Are there any guidelines on the play-off between forcing users to have complex passwords (longer, including numbers and special characters etc) - and the reduction in security if users therefore have to write down these passwords because they can't remember them ?

To clarify: what I'm thinking about here is where users may have their own preferred (and memorised) set of passwords, but get forced by sites to start making them longer; or adding a number, or sites which just refuse to accept the password unless the site itself deems it strong enough ( hello Google ). So users then have to think of other passwords that fit these particular criteria - which being non standard ones they are then more likely to write down.

So I guess the question is what do users actually do when confronted with a site which tries to force them to use passwords with particular formatting.

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    The article is related to your question. Consider the idea: "You don’t need to remember 100 passwords if you have 1 rule set for generating them" (from the article) Commented Jul 2, 2014 at 12:53
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    Please also look at similar questions here on ux, you will get some other relevant info :-)
    – Toni Leigh
    Commented Jul 2, 2014 at 19:17
  • To add one more interesting thing. If attacker goes to your site and they see "must start with a letter, then there need to be 3 numbers...", that makes it a lot easier, they can filter trying passwords that are always invalid on your site. You put more work on everyone to save time for attacker. Just don't. Let it be anything.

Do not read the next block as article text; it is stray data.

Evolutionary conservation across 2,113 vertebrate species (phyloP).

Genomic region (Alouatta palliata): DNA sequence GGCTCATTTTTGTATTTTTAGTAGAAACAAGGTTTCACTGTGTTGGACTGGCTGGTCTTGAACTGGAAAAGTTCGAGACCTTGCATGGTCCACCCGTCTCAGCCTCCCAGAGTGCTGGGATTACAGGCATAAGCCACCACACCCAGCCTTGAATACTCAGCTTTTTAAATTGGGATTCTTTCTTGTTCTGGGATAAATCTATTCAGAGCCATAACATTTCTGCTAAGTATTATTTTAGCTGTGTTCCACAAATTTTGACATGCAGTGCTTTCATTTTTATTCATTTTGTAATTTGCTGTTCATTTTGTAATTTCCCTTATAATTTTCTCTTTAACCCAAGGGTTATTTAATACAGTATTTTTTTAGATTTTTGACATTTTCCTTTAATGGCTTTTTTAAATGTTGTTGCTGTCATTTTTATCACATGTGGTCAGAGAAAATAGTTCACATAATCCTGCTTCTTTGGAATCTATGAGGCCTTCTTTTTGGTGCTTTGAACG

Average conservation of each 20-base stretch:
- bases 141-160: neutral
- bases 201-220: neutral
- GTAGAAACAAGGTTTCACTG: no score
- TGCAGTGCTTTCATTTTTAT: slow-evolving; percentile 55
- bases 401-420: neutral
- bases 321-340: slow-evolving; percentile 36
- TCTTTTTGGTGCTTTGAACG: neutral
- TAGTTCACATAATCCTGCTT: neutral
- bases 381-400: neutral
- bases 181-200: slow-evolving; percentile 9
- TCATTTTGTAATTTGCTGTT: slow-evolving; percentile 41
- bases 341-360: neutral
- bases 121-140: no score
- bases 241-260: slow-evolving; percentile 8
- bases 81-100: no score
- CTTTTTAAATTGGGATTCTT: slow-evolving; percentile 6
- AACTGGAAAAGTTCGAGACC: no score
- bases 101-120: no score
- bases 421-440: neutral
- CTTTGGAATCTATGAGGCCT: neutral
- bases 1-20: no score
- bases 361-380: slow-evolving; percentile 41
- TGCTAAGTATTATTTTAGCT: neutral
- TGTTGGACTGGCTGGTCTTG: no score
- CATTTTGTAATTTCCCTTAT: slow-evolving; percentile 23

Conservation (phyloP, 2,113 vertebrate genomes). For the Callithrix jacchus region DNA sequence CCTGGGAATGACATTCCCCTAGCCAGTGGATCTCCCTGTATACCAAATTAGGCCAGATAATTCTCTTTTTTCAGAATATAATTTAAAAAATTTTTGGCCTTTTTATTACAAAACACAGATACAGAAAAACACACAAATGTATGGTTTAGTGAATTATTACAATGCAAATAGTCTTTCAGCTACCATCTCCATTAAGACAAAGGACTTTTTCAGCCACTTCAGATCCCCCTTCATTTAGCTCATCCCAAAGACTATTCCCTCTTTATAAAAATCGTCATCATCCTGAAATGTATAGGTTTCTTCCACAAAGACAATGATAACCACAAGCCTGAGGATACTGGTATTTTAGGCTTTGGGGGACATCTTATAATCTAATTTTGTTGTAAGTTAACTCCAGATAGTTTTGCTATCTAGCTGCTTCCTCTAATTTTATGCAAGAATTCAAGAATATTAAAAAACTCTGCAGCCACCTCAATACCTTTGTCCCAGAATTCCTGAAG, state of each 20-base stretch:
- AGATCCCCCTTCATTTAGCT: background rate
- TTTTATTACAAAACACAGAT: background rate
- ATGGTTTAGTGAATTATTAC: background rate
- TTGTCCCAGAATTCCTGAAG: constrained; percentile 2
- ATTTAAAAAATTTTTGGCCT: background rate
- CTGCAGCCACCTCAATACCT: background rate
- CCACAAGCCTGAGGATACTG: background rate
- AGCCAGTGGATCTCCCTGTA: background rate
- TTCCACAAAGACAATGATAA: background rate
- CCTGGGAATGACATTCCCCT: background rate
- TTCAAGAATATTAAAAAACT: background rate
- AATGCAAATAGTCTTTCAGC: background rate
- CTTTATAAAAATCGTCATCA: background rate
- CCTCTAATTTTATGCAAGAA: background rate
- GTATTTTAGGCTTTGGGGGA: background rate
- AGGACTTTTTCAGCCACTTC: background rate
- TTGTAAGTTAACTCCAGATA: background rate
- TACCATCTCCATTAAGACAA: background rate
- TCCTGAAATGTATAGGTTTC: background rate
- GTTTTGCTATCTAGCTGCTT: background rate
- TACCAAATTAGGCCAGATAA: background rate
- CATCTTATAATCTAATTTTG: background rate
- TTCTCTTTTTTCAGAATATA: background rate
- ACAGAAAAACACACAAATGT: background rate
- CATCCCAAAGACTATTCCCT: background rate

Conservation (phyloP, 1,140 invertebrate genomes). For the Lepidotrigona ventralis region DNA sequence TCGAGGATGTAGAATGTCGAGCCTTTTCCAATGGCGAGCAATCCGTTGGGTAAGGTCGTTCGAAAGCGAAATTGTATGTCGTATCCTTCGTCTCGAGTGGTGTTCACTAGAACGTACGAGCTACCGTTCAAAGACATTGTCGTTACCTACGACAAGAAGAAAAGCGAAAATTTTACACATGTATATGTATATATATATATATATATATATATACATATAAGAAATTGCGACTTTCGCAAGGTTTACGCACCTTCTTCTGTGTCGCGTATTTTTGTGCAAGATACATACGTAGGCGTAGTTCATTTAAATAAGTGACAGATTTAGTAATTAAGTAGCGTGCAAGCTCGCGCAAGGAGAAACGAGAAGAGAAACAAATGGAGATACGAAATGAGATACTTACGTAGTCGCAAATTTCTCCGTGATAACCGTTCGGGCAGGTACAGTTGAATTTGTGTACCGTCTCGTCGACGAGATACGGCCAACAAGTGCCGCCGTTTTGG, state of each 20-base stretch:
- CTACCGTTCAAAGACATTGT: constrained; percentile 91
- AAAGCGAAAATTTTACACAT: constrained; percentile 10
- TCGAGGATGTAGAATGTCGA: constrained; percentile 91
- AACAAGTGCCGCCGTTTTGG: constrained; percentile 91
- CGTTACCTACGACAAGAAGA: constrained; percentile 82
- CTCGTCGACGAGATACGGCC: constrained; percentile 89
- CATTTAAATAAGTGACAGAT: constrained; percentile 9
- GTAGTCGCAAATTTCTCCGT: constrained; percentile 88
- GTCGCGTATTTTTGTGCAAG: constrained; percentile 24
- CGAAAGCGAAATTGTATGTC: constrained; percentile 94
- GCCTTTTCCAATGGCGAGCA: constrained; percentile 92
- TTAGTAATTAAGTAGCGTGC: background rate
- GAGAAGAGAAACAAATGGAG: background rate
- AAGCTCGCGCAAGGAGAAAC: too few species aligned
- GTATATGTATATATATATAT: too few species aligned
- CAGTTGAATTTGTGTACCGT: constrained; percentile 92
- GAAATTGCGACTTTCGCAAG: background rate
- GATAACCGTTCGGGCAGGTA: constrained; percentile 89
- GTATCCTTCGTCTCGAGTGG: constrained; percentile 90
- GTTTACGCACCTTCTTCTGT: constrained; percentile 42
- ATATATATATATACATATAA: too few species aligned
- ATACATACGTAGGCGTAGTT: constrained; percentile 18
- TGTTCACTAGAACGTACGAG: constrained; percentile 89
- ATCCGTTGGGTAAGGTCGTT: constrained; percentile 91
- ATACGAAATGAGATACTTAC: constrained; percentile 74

– Sahsahae
    Commented Nov 25, 2019 at 14:17

5 Answers 5


This xkcd comic illustrates quite nicely that the only thing you should worry about is the length of the password:

enter image description here

This quote brings it to the point:

Through 20 years of effort, we’ve successfully trained everyone to use passwords that are hard for humans to remember, but easy for computers to guess.

You should therefore take special care that passwords aren't restricted in length (I've come across quite a few websites where the maximum length was 8 characters!).

Forcing users to do anything is rarely a good idea. It might be better to allow all passwords, but display a "Password strength" value as direct feedback after they enter the password. You could calculate this strength based on length and/or special characters. The value could be represented by a colour, e.g. red for weak, orange for strong and green for very strong.

Personally, I don't like it when websites force me to choose a password that consists of various components (numbers, different cases, special characters). Most of the time these are the exact websites that receive a "Password reset request" the next time I visit them.